There’s no sugar-coating the hit the sports/entertainment concessions market has taken and will probably continue to take for the foreseeable future. At FM press time, any continuation of the NBA or NHL seasons, or whether there will be any kind of baseball season, were still up in the air, but even if games are played, they will probably be in front of either empty or mostly empty seats, which of course doesn’t do concessions operators any good. Meanwhile, major summer concerts and other seasonal events have either already been postponed or are on hold.
But even were restrictions lifted, venues may have to work to bring attendees in. A Seton Hall poll released in early April found 72% of respondents saying they would not attend a sporting event in person until an effective coronavirus vaccine has been developed and deployed, something not expected until the end of the year at the earliest.
Even if that poll’s reflecting peak coronavirus panic, there’s no doubt significant numbers of fans will be staying away from entertainment venues—assuming they’re even allowed in—for health as well as economic reasons, and those that do come will probably be seated with social distancing restrictions, further limiting attendance. Concessionaires are likely in for a lean summer after an almost revenue-free late spring.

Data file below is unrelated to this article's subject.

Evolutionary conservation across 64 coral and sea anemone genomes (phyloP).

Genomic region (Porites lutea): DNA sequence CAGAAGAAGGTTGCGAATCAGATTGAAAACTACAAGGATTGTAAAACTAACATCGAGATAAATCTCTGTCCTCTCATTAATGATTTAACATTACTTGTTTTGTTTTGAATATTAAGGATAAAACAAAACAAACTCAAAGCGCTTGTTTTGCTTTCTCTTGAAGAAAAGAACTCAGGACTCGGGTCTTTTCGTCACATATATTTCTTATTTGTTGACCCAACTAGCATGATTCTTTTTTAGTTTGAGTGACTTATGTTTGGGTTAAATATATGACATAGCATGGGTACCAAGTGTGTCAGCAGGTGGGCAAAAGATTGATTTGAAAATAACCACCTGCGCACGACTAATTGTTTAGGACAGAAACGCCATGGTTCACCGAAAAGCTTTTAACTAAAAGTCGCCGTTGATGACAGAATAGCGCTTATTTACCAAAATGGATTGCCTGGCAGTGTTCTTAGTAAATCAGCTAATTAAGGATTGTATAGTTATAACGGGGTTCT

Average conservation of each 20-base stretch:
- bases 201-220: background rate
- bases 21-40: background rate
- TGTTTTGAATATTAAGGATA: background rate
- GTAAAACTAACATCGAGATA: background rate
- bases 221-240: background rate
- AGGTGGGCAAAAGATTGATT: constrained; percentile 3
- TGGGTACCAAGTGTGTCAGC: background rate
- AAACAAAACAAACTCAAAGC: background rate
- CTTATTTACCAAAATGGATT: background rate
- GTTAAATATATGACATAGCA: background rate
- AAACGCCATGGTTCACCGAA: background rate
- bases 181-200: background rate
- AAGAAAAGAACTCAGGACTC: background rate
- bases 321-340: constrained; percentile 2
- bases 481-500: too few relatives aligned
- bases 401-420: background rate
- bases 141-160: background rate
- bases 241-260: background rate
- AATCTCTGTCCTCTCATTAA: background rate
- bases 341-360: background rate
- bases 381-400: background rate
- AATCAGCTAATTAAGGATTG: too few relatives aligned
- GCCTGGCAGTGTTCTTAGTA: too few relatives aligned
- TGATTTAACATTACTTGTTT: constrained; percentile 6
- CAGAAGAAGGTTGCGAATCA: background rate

Assuming the coronavirus threat has been reduced to manageable levels by the fall, the launch of the 2020 NFL season may signal either the start of a comeback for this market or a sign that things are going to be bad for a while, because if the NFL can’t begin to bring sufficient numbers of fans back to venues, it’s hard to see how the NBA and NHL, which follow on the annual sports calendar, can. Meanwhile, college football—much more regional than the NFL and not nearly as lucrative for concessionaires outside of a few major venues—may be limited by the number of students returning to campuses.
On a modest positive note, one under-the-radar opportunity diminished crowds might present to concessions operators for the future is a chance to experiment with technologies such as automated kiosks, in-seat mobile ordering and even delivery in an environment with manageable numbers of customers.
This is part seven of an eight-part series on the future of onsite operations following the COVID-19 pandemic. The first part is on the impact of salad bar; the second is on the impact of colleges; the third is on the impact in hospitals; the fourth part is on the impact to school nutrition programs; the fifth part on the impact to B&I; and the sixth was about the long-term impact to senior dining.